Assessment of Intestinal Absorptive Capacity for Sugar by Measurement of Breath Hydrogen and Transmural Potential Difference Makoto Ishikawa 1 , Tsuneo Takahashi 1 , Hisato Tada 1 , Masayuki Kaneko 1 , Hiroshi Masukawa 1 1The Second Department of Internal Medicine, Yamagata University, School of Medicine pp.789-795
Published Date 1985/7/25
DOI https://doi.org/10.11477/mf.1403109910
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 Firstly, breath hydrogen wasmeasured to delineate the absorptive capacity for sugars by our closed circulation system. There was a good correlation between the mean increase in breath hydrogen and D-xylose in urine five hour after loading of 25 g D-xylose. A mean increase of more than 1.9 ml/min in breath hydrogen was observed only in patients with short bowel syndrome. As an absorption test the hydrogen measurement after D-xylose loading may be more useful than the conventional D-xylose test since the breath test can be performed even for patients with malabsorption syndrome regardless of their age or renal function.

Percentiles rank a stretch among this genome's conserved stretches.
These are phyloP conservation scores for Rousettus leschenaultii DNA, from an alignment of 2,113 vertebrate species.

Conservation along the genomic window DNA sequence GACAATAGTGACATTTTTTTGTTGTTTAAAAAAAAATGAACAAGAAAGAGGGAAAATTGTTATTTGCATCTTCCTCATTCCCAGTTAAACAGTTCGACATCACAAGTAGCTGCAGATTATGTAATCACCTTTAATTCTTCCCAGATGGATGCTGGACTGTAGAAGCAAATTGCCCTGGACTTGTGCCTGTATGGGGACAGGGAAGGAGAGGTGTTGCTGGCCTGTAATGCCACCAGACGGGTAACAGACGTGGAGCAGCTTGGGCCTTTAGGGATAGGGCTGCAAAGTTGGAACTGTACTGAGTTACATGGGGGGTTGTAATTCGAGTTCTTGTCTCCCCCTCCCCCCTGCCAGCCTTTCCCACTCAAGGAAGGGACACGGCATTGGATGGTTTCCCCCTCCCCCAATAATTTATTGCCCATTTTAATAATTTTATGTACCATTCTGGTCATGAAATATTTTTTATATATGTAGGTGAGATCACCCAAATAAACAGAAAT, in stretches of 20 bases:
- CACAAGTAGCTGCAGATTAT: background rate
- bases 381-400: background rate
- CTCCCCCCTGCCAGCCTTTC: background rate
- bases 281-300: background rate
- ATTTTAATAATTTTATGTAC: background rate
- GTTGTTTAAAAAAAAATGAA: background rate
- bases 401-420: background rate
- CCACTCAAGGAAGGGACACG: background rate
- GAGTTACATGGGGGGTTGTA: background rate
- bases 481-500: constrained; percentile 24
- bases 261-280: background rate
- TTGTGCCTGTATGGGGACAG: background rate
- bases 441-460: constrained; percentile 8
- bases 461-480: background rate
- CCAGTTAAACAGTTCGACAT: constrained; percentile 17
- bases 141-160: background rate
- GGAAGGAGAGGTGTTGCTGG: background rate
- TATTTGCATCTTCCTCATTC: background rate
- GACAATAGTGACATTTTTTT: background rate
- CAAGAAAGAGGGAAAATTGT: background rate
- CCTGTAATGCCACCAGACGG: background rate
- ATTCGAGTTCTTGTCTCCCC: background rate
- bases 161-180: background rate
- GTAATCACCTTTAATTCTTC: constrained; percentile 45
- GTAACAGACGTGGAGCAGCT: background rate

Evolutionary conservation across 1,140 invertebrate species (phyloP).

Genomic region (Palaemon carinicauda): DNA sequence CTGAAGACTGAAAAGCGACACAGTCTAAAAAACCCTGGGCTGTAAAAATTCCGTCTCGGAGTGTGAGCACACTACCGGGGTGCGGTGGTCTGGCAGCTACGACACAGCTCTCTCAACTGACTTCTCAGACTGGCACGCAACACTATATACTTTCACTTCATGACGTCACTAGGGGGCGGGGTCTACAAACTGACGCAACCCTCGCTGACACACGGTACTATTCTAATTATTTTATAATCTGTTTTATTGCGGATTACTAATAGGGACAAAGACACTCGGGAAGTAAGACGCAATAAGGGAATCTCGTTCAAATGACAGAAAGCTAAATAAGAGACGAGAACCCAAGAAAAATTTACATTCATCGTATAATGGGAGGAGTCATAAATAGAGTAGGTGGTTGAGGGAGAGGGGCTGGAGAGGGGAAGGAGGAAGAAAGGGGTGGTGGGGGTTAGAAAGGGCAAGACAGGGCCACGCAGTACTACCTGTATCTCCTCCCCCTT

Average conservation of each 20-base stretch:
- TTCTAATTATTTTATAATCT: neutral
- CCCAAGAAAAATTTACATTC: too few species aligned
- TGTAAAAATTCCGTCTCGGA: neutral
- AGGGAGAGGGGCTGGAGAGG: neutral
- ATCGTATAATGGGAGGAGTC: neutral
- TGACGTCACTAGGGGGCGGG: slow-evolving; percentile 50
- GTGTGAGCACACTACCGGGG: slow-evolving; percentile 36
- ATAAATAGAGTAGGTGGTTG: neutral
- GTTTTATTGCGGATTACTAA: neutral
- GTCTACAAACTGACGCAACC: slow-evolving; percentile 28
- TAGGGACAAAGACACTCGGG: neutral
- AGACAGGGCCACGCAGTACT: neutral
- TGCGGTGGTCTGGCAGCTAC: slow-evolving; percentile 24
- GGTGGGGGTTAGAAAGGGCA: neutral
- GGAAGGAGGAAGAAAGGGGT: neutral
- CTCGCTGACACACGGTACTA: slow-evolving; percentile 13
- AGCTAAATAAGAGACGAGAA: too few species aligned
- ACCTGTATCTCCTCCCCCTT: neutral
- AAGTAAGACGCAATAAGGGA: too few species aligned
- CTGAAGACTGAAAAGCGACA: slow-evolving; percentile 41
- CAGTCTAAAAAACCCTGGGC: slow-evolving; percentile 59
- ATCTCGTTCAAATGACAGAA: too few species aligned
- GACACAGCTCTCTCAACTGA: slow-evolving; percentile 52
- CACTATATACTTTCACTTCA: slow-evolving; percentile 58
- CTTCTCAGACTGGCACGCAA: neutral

By the H2 breath test unit (open system) the increased breath hydrogen after loading of 200 g dextrin was observed more frequently in aged subjects over the age of 70 than in any other age (p<0.01). Small intestinal transit time in aged subjects was not different from that in younger subjects, suggesting an impairment of absorptive capacity for sugar in the aged.

 Secondly, the absorptive capacity for sugar in patients with liver diseases was revealed by measurement of the transmural potential difference across the small intestine. Although D-glucose was absorbed normally in patients with liver diseases, the PDmax and Kt for the active electrogenic component of sucrose and maltose absorption in patients with liver cirrhosis seemed to be lower than those in the control group. This decrease may be derived from decreased activity of disaccharidases in the brush border in patients with liver cirrhosis.

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